The scene: Book party celebrating the publication of Jim Fallows' book, "National Defense," co-hosted by Sen. Gary Hart (D-Colo.) and Random House last night in Room S-207 at the Capitol.
The crowd: Lots of senators, lots of journalists, lots of Hill hangers-on, a generous smattering of blasts from the past, including friends from Fallows' days on the Harvard Crimson, the Washington Monthly and as speechwriter for Jimmy Carter. Senators tended toward the Democratic side of the aisle, many of them trailing long track records on the swords-into-ploughshares side of the defense question.
Some of the senators present had read the book, like Sen. David Pryor (D-Ark). "I've read it cover to cover, and so have these three young men here [of the bright and shining, young and eager intern variety]. It's given us some ideas for what to do when the defense bill comes up."
Others hadn't, although, like Sen. Edward M. Kennedy, they still had good things to say about it: "It's a much needed book that tries to present a thoughtful insight into defense needs and postures," said Kennedy, although it was tennis he was talking with Fallows, not MX missiles.
Most surprising guest appearance: Sen. Henry Jackson (D-Wash.). "He came, I was impressed," said Fallows.
Most diplomatic quote from a three-star general who didn't need West Point to know when he's outnumbered: "I'm a strong proponent of having responsible and concerned criticism, and of people who are willing to spend the intellectual effort on understanding and meaningful diaglogue." This from Lt. Gen. Robert Gard, president of the National Defense University, present at the party because Fallows had conducted seminars there in the past.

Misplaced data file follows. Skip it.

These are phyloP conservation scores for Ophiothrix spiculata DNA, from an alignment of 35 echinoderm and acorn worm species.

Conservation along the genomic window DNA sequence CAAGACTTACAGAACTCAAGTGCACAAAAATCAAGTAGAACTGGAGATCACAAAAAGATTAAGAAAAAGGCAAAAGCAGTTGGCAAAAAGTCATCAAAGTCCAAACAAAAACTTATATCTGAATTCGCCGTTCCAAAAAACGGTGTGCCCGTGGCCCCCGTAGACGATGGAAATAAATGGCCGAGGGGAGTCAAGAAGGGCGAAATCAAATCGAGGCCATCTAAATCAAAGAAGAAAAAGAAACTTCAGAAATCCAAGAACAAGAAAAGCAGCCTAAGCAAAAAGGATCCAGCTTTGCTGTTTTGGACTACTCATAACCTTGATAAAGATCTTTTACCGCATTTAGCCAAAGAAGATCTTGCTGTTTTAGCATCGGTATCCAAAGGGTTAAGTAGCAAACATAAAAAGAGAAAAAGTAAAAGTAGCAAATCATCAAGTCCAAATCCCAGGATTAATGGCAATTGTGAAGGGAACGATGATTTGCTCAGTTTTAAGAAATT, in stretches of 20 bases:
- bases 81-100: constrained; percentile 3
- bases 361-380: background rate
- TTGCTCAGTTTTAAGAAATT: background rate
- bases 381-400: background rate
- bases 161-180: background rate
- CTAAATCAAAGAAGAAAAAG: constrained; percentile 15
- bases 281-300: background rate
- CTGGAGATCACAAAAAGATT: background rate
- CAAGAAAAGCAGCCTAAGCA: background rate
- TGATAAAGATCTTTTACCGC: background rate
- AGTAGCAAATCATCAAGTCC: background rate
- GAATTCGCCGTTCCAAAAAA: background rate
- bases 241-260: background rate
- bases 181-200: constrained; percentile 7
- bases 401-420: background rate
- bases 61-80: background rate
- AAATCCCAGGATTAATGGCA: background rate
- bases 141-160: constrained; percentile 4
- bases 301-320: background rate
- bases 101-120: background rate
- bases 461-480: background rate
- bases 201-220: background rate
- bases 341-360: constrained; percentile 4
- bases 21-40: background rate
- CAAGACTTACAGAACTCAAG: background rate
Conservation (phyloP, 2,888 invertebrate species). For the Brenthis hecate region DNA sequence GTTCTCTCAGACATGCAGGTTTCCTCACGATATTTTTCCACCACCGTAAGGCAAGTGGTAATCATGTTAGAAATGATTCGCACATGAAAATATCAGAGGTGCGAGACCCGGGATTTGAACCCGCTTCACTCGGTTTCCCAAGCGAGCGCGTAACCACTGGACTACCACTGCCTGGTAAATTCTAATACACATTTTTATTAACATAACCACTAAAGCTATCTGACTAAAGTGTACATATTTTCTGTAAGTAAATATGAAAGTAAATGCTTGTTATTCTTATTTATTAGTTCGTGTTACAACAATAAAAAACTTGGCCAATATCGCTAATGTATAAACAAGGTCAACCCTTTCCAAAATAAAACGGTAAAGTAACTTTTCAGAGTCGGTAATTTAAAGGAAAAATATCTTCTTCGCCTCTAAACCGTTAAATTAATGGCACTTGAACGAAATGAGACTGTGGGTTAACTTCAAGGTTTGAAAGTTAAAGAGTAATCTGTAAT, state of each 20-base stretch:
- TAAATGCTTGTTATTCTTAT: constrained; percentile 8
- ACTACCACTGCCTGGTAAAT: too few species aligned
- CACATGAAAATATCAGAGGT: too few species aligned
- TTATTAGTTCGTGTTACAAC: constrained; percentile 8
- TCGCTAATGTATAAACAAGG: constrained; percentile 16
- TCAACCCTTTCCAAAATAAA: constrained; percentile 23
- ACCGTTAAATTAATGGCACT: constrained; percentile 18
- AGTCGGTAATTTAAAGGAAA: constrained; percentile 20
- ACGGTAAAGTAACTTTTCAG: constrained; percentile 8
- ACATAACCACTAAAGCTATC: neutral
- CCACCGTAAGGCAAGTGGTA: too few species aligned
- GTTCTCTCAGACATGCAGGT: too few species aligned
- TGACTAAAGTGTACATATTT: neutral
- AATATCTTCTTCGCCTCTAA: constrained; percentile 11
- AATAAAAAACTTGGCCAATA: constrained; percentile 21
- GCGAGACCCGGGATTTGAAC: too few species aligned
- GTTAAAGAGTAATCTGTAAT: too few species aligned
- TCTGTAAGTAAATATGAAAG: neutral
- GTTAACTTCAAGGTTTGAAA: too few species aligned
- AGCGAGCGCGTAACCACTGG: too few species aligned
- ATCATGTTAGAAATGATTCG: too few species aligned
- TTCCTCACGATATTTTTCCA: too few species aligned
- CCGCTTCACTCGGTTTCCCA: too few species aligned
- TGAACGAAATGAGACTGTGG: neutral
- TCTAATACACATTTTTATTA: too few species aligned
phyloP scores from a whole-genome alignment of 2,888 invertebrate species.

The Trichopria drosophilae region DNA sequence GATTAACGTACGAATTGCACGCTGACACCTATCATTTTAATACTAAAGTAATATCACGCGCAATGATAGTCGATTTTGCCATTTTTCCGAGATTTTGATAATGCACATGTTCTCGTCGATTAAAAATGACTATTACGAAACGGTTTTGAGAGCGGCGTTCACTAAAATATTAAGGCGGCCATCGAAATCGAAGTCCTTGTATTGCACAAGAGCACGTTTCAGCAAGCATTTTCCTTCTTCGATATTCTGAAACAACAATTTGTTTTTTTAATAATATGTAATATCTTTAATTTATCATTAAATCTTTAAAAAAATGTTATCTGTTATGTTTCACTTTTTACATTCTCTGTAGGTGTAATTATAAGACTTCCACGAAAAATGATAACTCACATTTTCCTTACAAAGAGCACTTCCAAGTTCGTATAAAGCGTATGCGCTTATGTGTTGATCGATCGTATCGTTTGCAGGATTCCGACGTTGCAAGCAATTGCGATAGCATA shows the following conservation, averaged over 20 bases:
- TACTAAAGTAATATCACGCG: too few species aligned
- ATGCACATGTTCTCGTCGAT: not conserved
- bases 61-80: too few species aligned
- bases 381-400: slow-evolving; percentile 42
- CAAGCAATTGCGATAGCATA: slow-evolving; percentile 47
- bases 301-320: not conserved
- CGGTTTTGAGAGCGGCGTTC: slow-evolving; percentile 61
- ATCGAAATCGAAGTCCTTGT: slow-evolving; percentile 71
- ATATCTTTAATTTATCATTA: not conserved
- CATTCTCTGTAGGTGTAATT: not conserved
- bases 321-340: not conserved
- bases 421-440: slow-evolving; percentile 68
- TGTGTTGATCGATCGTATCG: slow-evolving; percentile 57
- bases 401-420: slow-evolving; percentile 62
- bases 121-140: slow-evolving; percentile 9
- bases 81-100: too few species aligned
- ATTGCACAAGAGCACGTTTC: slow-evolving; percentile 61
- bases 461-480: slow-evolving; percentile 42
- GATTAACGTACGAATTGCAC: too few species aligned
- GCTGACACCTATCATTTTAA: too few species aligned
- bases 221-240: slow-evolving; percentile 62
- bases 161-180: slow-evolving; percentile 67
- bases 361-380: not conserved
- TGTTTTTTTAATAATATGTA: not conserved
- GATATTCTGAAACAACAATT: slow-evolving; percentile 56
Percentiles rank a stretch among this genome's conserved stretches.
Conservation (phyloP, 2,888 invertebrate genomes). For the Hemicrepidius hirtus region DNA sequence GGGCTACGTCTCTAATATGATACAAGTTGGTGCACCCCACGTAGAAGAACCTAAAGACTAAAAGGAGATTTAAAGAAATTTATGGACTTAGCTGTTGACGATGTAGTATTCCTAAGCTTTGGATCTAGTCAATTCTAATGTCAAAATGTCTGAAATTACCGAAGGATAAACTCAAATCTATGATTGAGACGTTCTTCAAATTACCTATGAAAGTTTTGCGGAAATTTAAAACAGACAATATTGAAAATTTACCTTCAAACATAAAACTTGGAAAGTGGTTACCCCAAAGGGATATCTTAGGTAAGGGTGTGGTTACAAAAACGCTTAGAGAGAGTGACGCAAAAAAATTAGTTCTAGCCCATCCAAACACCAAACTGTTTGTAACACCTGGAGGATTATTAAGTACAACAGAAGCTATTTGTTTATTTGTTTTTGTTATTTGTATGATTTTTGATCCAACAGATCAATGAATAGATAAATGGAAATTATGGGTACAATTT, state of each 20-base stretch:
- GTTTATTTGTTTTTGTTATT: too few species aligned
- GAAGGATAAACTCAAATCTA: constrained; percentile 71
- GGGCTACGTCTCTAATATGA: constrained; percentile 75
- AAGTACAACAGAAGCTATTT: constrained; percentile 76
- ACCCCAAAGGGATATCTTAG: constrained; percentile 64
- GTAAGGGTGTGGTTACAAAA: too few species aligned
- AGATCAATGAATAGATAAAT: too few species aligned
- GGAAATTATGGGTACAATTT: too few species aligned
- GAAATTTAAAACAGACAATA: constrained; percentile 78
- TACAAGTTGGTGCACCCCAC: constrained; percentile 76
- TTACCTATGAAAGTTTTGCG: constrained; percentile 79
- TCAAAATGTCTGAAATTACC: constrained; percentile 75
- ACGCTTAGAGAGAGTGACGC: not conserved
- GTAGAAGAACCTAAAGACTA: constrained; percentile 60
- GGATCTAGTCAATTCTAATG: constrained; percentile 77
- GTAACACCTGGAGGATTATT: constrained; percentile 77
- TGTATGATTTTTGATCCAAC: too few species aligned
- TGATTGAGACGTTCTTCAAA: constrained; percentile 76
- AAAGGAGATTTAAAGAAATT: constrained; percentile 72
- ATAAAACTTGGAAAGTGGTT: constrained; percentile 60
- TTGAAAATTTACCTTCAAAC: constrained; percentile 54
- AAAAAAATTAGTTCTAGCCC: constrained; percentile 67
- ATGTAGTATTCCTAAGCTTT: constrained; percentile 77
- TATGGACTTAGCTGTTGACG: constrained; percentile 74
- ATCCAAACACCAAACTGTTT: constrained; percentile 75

Most undiplomatic quote from an ex-Carter speechwriter: "Jim Fallows has written such a good book that he will overcome the stigma of having been Jimmy Carter's speechwriter."
Most thoughtful point of view overheard all evening: "Fallows' critique [of Defense Department requests of proven monumental expense but unproven practicality] is beginning to show up in established journalistic and intellectual circles. It's beginning to penetrate beyond the immediate world of the liberals and intellectuals who were largely responsible for the defense buildup in the first place as a way of not having to draft people."
Most frivolous point of view expressed: "This is a room the Pentagon would love to nuke. Half their problems would be solved."